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DNA Detective Dogs Saving Pangolins

by FRAME Administrator last modified Feb 15, 2018 03:43 PM
Contributors: USAID
Sniffing her way through the forests of Nepal and Vietnam, Athena, an Australian Shepherd mix, and her trainer are working to save the world's most-trafficked mammal—the pangolin.

Athena is part of a specialized team at Conservation Canines (CK9), a University of Washington (UW) based non-profit that rescues shelter dogs and puts their noses to work for wildlife conservation. While Athena may think her time in the field is just another day of play, she is actually creating a DNA reference map for the pangolin species.

Founded by Sgt. Barbara Davenport, master canine trainer with the Washington State Department of Corrections, and Dr. Sam Wasser, director of the Center for Conservation Biology at UW, CK9 trains dogs to locate scat from threatened and endangered species, including the pangolin. Graduate student H.J. Kim has been working with Athena and her handler to track pangolin scat in Nepal and Vietnam.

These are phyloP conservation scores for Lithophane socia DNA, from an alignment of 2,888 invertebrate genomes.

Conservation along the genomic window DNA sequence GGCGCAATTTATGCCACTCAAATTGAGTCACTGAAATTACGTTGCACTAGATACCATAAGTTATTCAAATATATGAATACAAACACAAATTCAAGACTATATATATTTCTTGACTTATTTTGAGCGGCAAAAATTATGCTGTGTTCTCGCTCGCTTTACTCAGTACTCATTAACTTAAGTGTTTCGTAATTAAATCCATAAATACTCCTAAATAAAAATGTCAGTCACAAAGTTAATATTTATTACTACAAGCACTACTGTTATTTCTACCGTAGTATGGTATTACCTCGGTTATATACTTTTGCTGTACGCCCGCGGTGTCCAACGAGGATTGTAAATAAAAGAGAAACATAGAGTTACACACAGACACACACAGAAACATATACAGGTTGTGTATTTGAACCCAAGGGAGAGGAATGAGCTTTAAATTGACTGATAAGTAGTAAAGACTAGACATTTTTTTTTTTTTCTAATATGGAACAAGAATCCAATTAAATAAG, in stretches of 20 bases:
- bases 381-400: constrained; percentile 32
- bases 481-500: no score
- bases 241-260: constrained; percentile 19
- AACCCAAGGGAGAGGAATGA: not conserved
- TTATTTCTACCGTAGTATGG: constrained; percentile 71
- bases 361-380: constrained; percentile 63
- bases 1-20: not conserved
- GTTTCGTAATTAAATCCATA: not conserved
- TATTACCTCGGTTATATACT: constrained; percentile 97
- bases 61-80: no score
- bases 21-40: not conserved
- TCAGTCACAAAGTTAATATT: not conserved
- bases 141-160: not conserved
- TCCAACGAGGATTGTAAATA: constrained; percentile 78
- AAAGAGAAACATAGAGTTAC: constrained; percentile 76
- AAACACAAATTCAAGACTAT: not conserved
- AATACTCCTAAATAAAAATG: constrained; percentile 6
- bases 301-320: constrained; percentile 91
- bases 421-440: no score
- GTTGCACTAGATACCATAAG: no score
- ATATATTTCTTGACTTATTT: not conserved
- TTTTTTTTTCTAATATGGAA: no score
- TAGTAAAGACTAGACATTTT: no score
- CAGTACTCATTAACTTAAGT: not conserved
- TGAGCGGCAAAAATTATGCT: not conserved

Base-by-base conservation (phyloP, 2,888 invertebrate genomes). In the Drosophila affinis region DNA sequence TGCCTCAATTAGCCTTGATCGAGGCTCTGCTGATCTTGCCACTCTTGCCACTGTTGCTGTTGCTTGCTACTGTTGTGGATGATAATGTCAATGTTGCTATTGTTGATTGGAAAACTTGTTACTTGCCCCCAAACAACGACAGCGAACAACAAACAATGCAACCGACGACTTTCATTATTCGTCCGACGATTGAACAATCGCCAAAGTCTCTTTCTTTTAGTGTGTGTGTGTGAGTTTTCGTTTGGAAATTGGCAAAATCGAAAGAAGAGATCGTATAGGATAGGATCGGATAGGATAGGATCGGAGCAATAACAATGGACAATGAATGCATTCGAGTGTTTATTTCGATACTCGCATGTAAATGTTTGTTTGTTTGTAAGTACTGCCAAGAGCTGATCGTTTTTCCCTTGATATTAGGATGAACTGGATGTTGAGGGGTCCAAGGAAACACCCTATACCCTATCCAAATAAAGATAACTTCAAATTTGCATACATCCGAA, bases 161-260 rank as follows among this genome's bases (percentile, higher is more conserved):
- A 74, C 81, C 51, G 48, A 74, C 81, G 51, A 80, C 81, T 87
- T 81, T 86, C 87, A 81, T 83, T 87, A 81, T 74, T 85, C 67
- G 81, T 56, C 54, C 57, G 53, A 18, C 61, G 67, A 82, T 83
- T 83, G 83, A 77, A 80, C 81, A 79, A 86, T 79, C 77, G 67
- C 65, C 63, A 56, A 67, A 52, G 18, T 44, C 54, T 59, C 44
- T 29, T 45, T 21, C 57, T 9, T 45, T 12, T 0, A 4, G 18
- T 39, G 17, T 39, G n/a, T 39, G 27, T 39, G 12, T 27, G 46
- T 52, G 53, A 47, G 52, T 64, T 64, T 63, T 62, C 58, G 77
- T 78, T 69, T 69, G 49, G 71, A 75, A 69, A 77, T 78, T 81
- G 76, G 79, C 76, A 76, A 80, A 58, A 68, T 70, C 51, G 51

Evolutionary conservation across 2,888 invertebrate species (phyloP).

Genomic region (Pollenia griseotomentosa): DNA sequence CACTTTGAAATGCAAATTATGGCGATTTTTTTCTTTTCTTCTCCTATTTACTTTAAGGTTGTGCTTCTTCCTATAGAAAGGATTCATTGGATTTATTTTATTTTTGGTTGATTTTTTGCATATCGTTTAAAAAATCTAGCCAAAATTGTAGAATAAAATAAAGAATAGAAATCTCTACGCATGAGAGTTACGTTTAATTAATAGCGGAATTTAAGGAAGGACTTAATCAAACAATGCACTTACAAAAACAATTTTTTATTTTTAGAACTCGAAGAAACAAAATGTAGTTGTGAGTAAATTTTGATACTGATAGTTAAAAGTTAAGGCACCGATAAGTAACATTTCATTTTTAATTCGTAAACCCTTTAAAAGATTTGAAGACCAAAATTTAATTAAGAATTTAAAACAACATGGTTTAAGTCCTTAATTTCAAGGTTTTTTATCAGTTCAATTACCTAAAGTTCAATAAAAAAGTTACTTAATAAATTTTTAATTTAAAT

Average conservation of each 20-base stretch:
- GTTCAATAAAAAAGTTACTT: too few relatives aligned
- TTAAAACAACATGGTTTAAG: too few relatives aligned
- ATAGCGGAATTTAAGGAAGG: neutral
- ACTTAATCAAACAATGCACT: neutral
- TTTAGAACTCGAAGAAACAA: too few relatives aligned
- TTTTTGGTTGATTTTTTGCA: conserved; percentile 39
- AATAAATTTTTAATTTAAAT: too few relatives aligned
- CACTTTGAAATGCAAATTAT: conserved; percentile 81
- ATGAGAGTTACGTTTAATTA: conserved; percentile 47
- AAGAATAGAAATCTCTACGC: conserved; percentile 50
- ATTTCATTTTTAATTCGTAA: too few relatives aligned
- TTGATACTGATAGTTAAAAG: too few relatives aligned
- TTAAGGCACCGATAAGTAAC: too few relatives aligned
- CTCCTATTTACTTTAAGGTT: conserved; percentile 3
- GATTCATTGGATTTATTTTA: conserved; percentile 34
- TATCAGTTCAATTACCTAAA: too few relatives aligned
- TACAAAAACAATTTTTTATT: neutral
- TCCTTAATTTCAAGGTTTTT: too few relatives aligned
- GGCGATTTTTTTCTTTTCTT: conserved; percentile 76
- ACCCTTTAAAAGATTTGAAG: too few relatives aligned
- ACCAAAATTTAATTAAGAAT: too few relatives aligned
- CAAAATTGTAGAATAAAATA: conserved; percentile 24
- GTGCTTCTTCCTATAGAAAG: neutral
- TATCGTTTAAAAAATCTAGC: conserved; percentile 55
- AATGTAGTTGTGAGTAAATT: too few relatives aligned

Athena_Nepal WCTC (c)HJ Kim
SARUAHA, CHITWAN, NEPAL: Athena, one of Conservation Canines’ pack of conservation sniffer dogs, takes a break from the hard work of sniffing out pangolin scat. Her work is helping scientists develop a DNA reference map of the species, which will allow law enforcement officials to better target poaching hotspots. Good girl. Photo by Conservation Canines.
But it’s not as simple as it may sound. Kim notes that the team has faced a few challenges in the field, including flat tires, food poisoning, road closures, and sneaky pangolins. The team discovered that pangolins bury their scat, making it difficult to locate. “The dogs have been amazing!” she notes, “Without them, we would have had a very difficult time finding scat.”

Back in the lab, the team extracts DNA from pangolin dung and adds to their map of pangolin genetics. When a large seizure of pangolins is discovered, they will be able to cross-reference the DNA from the seizure with the DNA reference map to identify poaching hotspots. By knowing these areas, enforcement agencies can more-efficiently target anti-poaching efforts to save endangered species when time is of the essence.

Kim and Wasser's team are one of four grand prize winners of the USAID-funded Wildlife Crime Tech Challenge, a competition that rewards innovative science and technology solutions that tackle specific aspects of wildlife trafficking – including detecting transit routes, collecting and using forensic evidence, and reducing consumer demand and corruption. The Tech Challenge is one way we are bringing new ideas to the fight against the illegal trafficking of terrestrial and marine wildlife.

 


 
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